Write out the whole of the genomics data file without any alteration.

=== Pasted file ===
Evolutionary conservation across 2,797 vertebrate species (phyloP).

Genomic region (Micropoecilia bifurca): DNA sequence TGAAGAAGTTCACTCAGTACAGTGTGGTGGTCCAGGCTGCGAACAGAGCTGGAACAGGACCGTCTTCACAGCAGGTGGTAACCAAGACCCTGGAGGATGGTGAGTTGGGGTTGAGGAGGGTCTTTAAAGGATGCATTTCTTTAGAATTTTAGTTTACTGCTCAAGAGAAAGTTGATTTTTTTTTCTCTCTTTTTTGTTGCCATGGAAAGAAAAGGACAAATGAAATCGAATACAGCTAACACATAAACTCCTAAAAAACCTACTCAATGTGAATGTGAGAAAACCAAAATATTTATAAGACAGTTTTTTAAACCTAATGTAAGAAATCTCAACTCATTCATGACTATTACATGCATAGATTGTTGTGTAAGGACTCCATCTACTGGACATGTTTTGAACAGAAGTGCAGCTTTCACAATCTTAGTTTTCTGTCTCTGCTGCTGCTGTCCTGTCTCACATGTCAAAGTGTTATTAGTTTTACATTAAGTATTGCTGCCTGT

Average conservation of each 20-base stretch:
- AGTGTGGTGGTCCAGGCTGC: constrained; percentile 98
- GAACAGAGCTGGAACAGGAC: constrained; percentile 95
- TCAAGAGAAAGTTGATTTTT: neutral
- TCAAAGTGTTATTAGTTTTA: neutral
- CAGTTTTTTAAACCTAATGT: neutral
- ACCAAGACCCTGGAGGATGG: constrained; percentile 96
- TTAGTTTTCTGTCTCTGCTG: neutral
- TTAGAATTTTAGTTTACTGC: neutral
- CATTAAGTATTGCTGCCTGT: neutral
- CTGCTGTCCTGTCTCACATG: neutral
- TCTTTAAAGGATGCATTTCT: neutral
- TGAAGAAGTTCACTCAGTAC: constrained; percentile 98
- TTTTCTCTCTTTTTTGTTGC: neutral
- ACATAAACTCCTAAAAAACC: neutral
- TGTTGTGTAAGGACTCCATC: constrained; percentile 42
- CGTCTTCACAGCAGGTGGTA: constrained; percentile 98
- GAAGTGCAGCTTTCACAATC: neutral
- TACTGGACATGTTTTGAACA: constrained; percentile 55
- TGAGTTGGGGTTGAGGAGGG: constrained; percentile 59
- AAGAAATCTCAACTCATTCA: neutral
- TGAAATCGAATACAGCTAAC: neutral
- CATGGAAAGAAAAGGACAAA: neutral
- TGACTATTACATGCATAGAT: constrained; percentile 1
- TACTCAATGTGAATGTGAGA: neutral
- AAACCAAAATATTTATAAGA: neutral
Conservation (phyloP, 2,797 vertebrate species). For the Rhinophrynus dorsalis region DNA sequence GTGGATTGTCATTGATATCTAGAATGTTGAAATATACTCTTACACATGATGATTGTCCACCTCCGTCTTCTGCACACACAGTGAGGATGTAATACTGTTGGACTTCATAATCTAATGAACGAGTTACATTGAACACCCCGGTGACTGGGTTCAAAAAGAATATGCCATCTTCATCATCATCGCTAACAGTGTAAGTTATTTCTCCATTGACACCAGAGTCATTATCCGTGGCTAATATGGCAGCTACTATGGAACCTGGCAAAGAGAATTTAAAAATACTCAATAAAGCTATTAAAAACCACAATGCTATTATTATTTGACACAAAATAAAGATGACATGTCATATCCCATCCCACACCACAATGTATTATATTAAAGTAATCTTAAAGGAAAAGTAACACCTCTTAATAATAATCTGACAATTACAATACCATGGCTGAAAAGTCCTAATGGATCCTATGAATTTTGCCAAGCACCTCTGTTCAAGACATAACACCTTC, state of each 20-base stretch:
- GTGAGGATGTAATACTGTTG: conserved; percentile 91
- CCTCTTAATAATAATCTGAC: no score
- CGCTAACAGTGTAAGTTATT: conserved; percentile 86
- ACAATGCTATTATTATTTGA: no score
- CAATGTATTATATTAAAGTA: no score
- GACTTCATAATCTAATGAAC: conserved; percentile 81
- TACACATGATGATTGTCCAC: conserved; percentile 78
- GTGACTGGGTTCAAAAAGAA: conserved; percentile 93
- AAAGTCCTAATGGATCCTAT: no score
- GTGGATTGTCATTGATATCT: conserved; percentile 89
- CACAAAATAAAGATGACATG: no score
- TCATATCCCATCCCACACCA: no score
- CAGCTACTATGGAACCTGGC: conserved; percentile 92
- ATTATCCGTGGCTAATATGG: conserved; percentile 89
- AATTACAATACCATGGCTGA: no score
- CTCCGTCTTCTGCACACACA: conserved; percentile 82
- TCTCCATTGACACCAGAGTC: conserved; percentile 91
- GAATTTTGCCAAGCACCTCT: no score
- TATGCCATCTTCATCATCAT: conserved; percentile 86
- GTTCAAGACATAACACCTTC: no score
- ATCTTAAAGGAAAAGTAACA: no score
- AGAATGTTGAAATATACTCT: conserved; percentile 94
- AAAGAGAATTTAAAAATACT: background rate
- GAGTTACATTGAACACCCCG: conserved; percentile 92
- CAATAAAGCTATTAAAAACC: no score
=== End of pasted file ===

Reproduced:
Evolutionary conservation across 2,797 vertebrate species (phyloP).

Genomic region (Micropoecilia bifurca): DNA sequence TGAAGAAGTTCACTCAGTACAGTGTGGTGGTCCAGGCTGCGAACAGAGCTGGAACAGGACCGTCTTCACAGCAGGTGGTAACCAAGACCCTGGAGGATGGTGAGTTGGGGTTGAGGAGGGTCTTTAAAGGATGCATTTCTTTAGAATTTTAGTTTACTGCTCAAGAGAAAGTTGATTTTTTTTTCTCTCTTTTTTGTTGCCATGGAAAGAAAAGGACAAATGAAATCGAATACAGCTAACACATAAACTCCTAAAAAACCTACTCAATGTGAATGTGAGAAAACCAAAATATTTATAAGACAGTTTTTTAAACCTAATGTAAGAAATCTCAACTCATTCATGACTATTACATGCATAGATTGTTGTGTAAGGACTCCATCTACTGGACATGTTTTGAACAGAAGTGCAGCTTTCACAATCTTAGTTTTCTGTCTCTGCTGCTGCTGTCCTGTCTCACATGTCAAAGTGTTATTAGTTTTACATTAAGTATTGCTGCCTGT

Average conservation of each 20-base stretch:
- AGTGTGGTGGTCCAGGCTGC: constrained; percentile 98
- GAACAGAGCTGGAACAGGAC: constrained; percentile 95
- TCAAGAGAAAGTTGATTTTT: neutral
- TCAAAGTGTTATTAGTTTTA: neutral
- CAGTTTTTTAAACCTAATGT: neutral
- ACCAAGACCCTGGAGGATGG: constrained; percentile 96
- TTAGTTTTCTGTCTCTGCTG: neutral
- TTAGAATTTTAGTTTACTGC: neutral
- CATTAAGTATTGCTGCCTGT: neutral
- CTGCTGTCCTGTCTCACATG: neutral
- TCTTTAAAGGATGCATTTCT: neutral
- TGAAGAAGTTCACTCAGTAC: constrained; percentile 98
- TTTTCTCTCTTTTTTGTTGC: neutral
- ACATAAACTCCTAAAAAACC: neutral
- TGTTGTGTAAGGACTCCATC: constrained; percentile 42
- CGTCTTCACAGCAGGTGGTA: constrained; percentile 98
- GAAGTGCAGCTTTCACAATC: neutral
- TACTGGACATGTTTTGAACA: constrained; percentile 55
- TGAGTTGGGGTTGAGGAGGG: constrained; percentile 59
- AAGAAATCTCAACTCATTCA: neutral
- TGAAATCGAATACAGCTAAC: neutral
- CATGGAAAGAAAAGGACAAA: neutral
- TGACTATTACATGCATAGAT: constrained; percentile 1
- TACTCAATGTGAATGTGAGA: neutral
- AAACCAAAATATTTATAAGA: neutral
Conservation (phyloP, 2,797 vertebrate species). For the Rhinophrynus dorsalis region DNA sequence GTGGATTGTCATTGATATCTAGAATGTTGAAATATACTCTTACACATGATGATTGTCCACCTCCGTCTTCTGCACACACAGTGAGGATGTAATACTGTTGGACTTCATAATCTAATGAACGAGTTACATTGAACACCCCGGTGACTGGGTTCAAAAAGAATATGCCATCTTCATCATCATCGCTAACAGTGTAAGTTATTTCTCCATTGACACCAGAGTCATTATCCGTGGCTAATATGGCAGCTACTATGGAACCTGGCAAAGAGAATTTAAAAATACTCAATAAAGCTATTAAAAACCACAATGCTATTATTATTTGACACAAAATAAAGATGACATGTCATATCCCATCCCACACCACAATGTATTATATTAAAGTAATCTTAAAGGAAAAGTAACACCTCTTAATAATAATCTGACAATTACAATACCATGGCTGAAAAGTCCTAATGGATCCTATGAATTTTGCCAAGCACCTCTGTTCAAGACATAACACCTTC, state of each 20-base stretch:
- GTGAGGATGTAATACTGTTG: conserved; percentile 91
- CCTCTTAATAATAATCTGAC: no score
- CGCTAACAGTGTAAGTTATT: conserved; percentile 86
- ACAATGCTATTATTATTTGA: no score
- CAATGTATTATATTAAAGTA: no score
- GACTTCATAATCTAATGAAC: conserved; percentile 81
- TACACATGATGATTGTCCAC: conserved; percentile 78
- GTGACTGGGTTCAAAAAGAA: conserved; percentile 93
- AAAGTCCTAATGGATCCTAT: no score
- GTGGATTGTCATTGATATCT: conserved; percentile 89
- CACAAAATAAAGATGACATG: no score
- TCATATCCCATCCCACACCA: no score
- CAGCTACTATGGAACCTGGC: conserved; percentile 92
- ATTATCCGTGGCTAATATGG: conserved; percentile 89
- AATTACAATACCATGGCTGA: no score
- CTCCGTCTTCTGCACACACA: conserved; percentile 82
- TCTCCATTGACACCAGAGTC: conserved; percentile 91
- GAATTTTGCCAAGCACCTCT: no score
- TATGCCATCTTCATCATCAT: conserved; percentile 86
- GTTCAAGACATAACACCTTC: no score
- ATCTTAAAGGAAAAGTAACA: no score
- AGAATGTTGAAATATACTCT: conserved; percentile 94
- AAAGAGAATTTAAAAATACT: background rate
- GAGTTACATTGAACACCCCG: conserved; percentile 92
- CAATAAAGCTATTAAAAACC: no score